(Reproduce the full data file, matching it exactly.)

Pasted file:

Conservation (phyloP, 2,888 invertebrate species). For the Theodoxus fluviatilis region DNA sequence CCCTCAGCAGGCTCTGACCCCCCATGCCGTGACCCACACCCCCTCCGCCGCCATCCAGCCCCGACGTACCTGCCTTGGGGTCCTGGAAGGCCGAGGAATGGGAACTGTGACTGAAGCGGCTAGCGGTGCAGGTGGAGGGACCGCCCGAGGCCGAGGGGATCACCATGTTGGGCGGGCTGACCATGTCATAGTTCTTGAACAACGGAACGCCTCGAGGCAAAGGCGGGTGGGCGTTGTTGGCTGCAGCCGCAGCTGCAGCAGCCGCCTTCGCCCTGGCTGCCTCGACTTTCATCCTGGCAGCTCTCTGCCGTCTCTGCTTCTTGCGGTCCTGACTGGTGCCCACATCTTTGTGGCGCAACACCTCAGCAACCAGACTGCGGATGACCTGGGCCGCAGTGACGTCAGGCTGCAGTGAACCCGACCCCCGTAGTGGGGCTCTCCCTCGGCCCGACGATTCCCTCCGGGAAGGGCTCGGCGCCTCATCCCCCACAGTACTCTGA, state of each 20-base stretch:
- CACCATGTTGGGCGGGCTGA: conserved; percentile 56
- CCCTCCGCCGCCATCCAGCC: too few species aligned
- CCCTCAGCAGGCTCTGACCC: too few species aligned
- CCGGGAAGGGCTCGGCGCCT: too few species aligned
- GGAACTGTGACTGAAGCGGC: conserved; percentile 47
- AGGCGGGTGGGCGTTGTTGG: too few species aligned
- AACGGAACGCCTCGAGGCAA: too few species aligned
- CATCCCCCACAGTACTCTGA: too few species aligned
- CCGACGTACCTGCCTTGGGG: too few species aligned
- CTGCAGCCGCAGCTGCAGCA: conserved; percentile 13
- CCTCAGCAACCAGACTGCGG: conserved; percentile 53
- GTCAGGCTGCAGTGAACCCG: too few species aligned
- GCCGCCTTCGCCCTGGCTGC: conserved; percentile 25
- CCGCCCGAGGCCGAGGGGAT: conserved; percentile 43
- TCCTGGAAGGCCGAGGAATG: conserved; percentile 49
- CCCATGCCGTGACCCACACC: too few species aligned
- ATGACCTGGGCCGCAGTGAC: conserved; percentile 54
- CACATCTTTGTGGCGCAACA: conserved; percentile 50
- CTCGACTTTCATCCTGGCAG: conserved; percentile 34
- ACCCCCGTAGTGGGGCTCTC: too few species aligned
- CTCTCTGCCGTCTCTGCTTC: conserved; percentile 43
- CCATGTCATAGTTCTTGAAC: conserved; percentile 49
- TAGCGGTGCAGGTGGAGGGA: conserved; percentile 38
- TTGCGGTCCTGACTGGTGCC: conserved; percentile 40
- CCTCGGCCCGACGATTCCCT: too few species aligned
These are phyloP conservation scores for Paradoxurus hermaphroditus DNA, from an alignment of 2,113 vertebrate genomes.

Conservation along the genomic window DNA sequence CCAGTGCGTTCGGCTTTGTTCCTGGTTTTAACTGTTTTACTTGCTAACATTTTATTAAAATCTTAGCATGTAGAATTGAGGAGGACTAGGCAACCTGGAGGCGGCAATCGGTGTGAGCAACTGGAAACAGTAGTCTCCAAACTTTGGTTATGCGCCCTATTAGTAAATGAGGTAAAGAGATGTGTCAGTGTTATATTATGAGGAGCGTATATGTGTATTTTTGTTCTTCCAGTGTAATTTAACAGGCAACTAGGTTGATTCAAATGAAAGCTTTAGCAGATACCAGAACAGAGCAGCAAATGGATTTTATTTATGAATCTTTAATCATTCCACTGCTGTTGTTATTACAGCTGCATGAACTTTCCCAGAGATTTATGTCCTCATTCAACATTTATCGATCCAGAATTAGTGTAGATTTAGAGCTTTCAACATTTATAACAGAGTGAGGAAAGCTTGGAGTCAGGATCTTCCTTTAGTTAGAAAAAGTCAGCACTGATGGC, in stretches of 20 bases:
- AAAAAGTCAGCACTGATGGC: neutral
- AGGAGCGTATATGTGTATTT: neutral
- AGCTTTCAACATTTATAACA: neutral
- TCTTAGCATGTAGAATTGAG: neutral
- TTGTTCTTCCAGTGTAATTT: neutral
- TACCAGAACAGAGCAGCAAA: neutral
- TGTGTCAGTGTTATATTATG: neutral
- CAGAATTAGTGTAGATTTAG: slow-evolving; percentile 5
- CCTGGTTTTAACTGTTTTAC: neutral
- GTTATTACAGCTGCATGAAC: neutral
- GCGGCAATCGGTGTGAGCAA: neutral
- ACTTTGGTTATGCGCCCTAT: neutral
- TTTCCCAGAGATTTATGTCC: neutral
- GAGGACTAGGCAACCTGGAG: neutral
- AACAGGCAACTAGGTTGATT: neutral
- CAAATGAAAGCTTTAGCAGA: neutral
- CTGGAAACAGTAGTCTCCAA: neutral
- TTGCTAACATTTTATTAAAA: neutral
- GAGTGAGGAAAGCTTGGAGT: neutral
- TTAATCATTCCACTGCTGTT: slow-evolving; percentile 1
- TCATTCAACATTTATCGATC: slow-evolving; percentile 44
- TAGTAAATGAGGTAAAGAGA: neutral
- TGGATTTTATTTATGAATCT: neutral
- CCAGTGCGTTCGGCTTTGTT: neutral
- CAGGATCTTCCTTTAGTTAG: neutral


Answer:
Conservation (phyloP, 2,888 invertebrate species). For the Theodoxus fluviatilis region DNA sequence CCCTCAGCAGGCTCTGACCCCCCATGCCGTGACCCACACCCCCTCCGCCGCCATCCAGCCCCGACGTACCTGCCTTGGGGTCCTGGAAGGCCGAGGAATGGGAACTGTGACTGAAGCGGCTAGCGGTGCAGGTGGAGGGACCGCCCGAGGCCGAGGGGATCACCATGTTGGGCGGGCTGACCATGTCATAGTTCTTGAACAACGGAACGCCTCGAGGCAAAGGCGGGTGGGCGTTGTTGGCTGCAGCCGCAGCTGCAGCAGCCGCCTTCGCCCTGGCTGCCTCGACTTTCATCCTGGCAGCTCTCTGCCGTCTCTGCTTCTTGCGGTCCTGACTGGTGCCCACATCTTTGTGGCGCAACACCTCAGCAACCAGACTGCGGATGACCTGGGCCGCAGTGACGTCAGGCTGCAGTGAACCCGACCCCCGTAGTGGGGCTCTCCCTCGGCCCGACGATTCCCTCCGGGAAGGGCTCGGCGCCTCATCCCCCACAGTACTCTGA, state of each 20-base stretch:
- CACCATGTTGGGCGGGCTGA: conserved; percentile 56
- CCCTCCGCCGCCATCCAGCC: too few species aligned
- CCCTCAGCAGGCTCTGACCC: too few species aligned
- CCGGGAAGGGCTCGGCGCCT: too few species aligned
- GGAACTGTGACTGAAGCGGC: conserved; percentile 47
- AGGCGGGTGGGCGTTGTTGG: too few species aligned
- AACGGAACGCCTCGAGGCAA: too few species aligned
- CATCCCCCACAGTACTCTGA: too few species aligned
- CCGACGTACCTGCCTTGGGG: too few species aligned
- CTGCAGCCGCAGCTGCAGCA: conserved; percentile 13
- CCTCAGCAACCAGACTGCGG: conserved; percentile 53
- GTCAGGCTGCAGTGAACCCG: too few species aligned
- GCCGCCTTCGCCCTGGCTGC: conserved; percentile 25
- CCGCCCGAGGCCGAGGGGAT: conserved; percentile 43
- TCCTGGAAGGCCGAGGAATG: conserved; percentile 49
- CCCATGCCGTGACCCACACC: too few species aligned
- ATGACCTGGGCCGCAGTGAC: conserved; percentile 54
- CACATCTTTGTGGCGCAACA: conserved; percentile 50
- CTCGACTTTCATCCTGGCAG: conserved; percentile 34
- ACCCCCGTAGTGGGGCTCTC: too few species aligned
- CTCTCTGCCGTCTCTGCTTC: conserved; percentile 43
- CCATGTCATAGTTCTTGAAC: conserved; percentile 49
- TAGCGGTGCAGGTGGAGGGA: conserved; percentile 38
- TTGCGGTCCTGACTGGTGCC: conserved; percentile 40
- CCTCGGCCCGACGATTCCCT: too few species aligned
These are phyloP conservation scores for Paradoxurus hermaphroditus DNA, from an alignment of 2,113 vertebrate genomes.

Conservation along the genomic window DNA sequence CCAGTGCGTTCGGCTTTGTTCCTGGTTTTAACTGTTTTACTTGCTAACATTTTATTAAAATCTTAGCATGTAGAATTGAGGAGGACTAGGCAACCTGGAGGCGGCAATCGGTGTGAGCAACTGGAAACAGTAGTCTCCAAACTTTGGTTATGCGCCCTATTAGTAAATGAGGTAAAGAGATGTGTCAGTGTTATATTATGAGGAGCGTATATGTGTATTTTTGTTCTTCCAGTGTAATTTAACAGGCAACTAGGTTGATTCAAATGAAAGCTTTAGCAGATACCAGAACAGAGCAGCAAATGGATTTTATTTATGAATCTTTAATCATTCCACTGCTGTTGTTATTACAGCTGCATGAACTTTCCCAGAGATTTATGTCCTCATTCAACATTTATCGATCCAGAATTAGTGTAGATTTAGAGCTTTCAACATTTATAACAGAGTGAGGAAAGCTTGGAGTCAGGATCTTCCTTTAGTTAGAAAAAGTCAGCACTGATGGC, in stretches of 20 bases:
- AAAAAGTCAGCACTGATGGC: neutral
- AGGAGCGTATATGTGTATTT: neutral
- AGCTTTCAACATTTATAACA: neutral
- TCTTAGCATGTAGAATTGAG: neutral
- TTGTTCTTCCAGTGTAATTT: neutral
- TACCAGAACAGAGCAGCAAA: neutral
- TGTGTCAGTGTTATATTATG: neutral
- CAGAATTAGTGTAGATTTAG: slow-evolving; percentile 5
- CCTGGTTTTAACTGTTTTAC: neutral
- GTTATTACAGCTGCATGAAC: neutral
- GCGGCAATCGGTGTGAGCAA: neutral
- ACTTTGGTTATGCGCCCTAT: neutral
- TTTCCCAGAGATTTATGTCC: neutral
- GAGGACTAGGCAACCTGGAG: neutral
- AACAGGCAACTAGGTTGATT: neutral
- CAAATGAAAGCTTTAGCAGA: neutral
- CTGGAAACAGTAGTCTCCAA: neutral
- TTGCTAACATTTTATTAAAA: neutral
- GAGTGAGGAAAGCTTGGAGT: neutral
- TTAATCATTCCACTGCTGTT: slow-evolving; percentile 1
- TCATTCAACATTTATCGATC: slow-evolving; percentile 44
- TAGTAAATGAGGTAAAGAGA: neutral
- TGGATTTTATTTATGAATCT: neutral
- CCAGTGCGTTCGGCTTTGTT: neutral
- CAGGATCTTCCTTTAGTTAG: neutral